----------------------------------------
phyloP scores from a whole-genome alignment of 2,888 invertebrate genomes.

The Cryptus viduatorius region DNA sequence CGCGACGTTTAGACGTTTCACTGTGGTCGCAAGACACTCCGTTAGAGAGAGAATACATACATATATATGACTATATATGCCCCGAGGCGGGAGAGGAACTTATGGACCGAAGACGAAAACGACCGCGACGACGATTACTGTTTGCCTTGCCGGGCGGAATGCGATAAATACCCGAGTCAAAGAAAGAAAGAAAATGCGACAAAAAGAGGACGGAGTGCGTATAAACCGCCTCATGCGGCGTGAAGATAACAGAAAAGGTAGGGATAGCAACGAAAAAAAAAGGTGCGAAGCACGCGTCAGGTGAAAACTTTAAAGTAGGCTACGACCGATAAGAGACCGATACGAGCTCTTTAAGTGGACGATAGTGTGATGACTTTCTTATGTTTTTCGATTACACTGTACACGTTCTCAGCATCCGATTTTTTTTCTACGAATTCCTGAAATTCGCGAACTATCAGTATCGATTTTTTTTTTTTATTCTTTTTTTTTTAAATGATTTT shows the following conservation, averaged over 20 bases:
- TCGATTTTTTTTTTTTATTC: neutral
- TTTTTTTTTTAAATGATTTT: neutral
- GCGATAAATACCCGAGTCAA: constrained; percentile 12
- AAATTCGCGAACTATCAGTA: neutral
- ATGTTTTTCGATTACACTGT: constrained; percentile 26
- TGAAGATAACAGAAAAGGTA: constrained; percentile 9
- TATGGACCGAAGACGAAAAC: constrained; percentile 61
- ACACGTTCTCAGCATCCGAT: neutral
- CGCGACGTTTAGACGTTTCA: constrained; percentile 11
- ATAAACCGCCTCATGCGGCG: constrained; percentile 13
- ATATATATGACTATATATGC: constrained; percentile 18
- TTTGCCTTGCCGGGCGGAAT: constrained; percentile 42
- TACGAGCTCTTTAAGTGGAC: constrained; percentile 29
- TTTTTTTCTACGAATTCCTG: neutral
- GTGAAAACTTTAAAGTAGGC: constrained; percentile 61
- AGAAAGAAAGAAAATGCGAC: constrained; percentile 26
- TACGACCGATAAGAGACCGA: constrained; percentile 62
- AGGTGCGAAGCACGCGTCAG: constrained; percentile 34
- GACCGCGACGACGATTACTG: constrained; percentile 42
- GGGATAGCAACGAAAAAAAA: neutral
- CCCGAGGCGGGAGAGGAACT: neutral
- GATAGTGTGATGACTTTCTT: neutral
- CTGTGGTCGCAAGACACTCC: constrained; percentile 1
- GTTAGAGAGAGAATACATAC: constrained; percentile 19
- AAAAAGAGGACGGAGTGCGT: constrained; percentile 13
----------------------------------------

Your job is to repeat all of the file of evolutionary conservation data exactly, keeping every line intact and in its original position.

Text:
phyloP scores from a whole-genome alignment of 2,888 invertebrate genomes.

The Cryptus viduatorius region DNA sequence CGCGACGTTTAGACGTTTCACTGTGGTCGCAAGACACTCCGTTAGAGAGAGAATACATACATATATATGACTATATATGCCCCGAGGCGGGAGAGGAACTTATGGACCGAAGACGAAAACGACCGCGACGACGATTACTGTTTGCCTTGCCGGGCGGAATGCGATAAATACCCGAGTCAAAGAAAGAAAGAAAATGCGACAAAAAGAGGACGGAGTGCGTATAAACCGCCTCATGCGGCGTGAAGATAACAGAAAAGGTAGGGATAGCAACGAAAAAAAAAGGTGCGAAGCACGCGTCAGGTGAAAACTTTAAAGTAGGCTACGACCGATAAGAGACCGATACGAGCTCTTTAAGTGGACGATAGTGTGATGACTTTCTTATGTTTTTCGATTACACTGTACACGTTCTCAGCATCCGATTTTTTTTCTACGAATTCCTGAAATTCGCGAACTATCAGTATCGATTTTTTTTTTTTATTCTTTTTTTTTTAAATGATTTT shows the following conservation, averaged over 20 bases:
- TCGATTTTTTTTTTTTATTC: neutral
- TTTTTTTTTTAAATGATTTT: neutral
- GCGATAAATACCCGAGTCAA: constrained; percentile 12
- AAATTCGCGAACTATCAGTA: neutral
- ATGTTTTTCGATTACACTGT: constrained; percentile 26
- TGAAGATAACAGAAAAGGTA: constrained; percentile 9
- TATGGACCGAAGACGAAAAC: constrained; percentile 61
- ACACGTTCTCAGCATCCGAT: neutral
- CGCGACGTTTAGACGTTTCA: constrained; percentile 11
- ATAAACCGCCTCATGCGGCG: constrained; percentile 13
- ATATATATGACTATATATGC: constrained; percentile 18
- TTTGCCTTGCCGGGCGGAAT: constrained; percentile 42
- TACGAGCTCTTTAAGTGGAC: constrained; percentile 29
- TTTTTTTCTACGAATTCCTG: neutral
- GTGAAAACTTTAAAGTAGGC: constrained; percentile 61
- AGAAAGAAAGAAAATGCGAC: constrained; percentile 26
- TACGACCGATAAGAGACCGA: constrained; percentile 62
- AGGTGCGAAGCACGCGTCAG: constrained; percentile 34
- GACCGCGACGACGATTACTG: constrained; percentile 42
- GGGATAGCAACGAAAAAAAA: neutral
- CCCGAGGCGGGAGAGGAACT: neutral
- GATAGTGTGATGACTTTCTT: neutral
- CTGTGGTCGCAAGACACTCC: constrained; percentile 1
- GTTAGAGAGAGAATACATAC: constrained; percentile 19
- AAAAAGAGGACGGAGTGCGT: constrained; percentile 13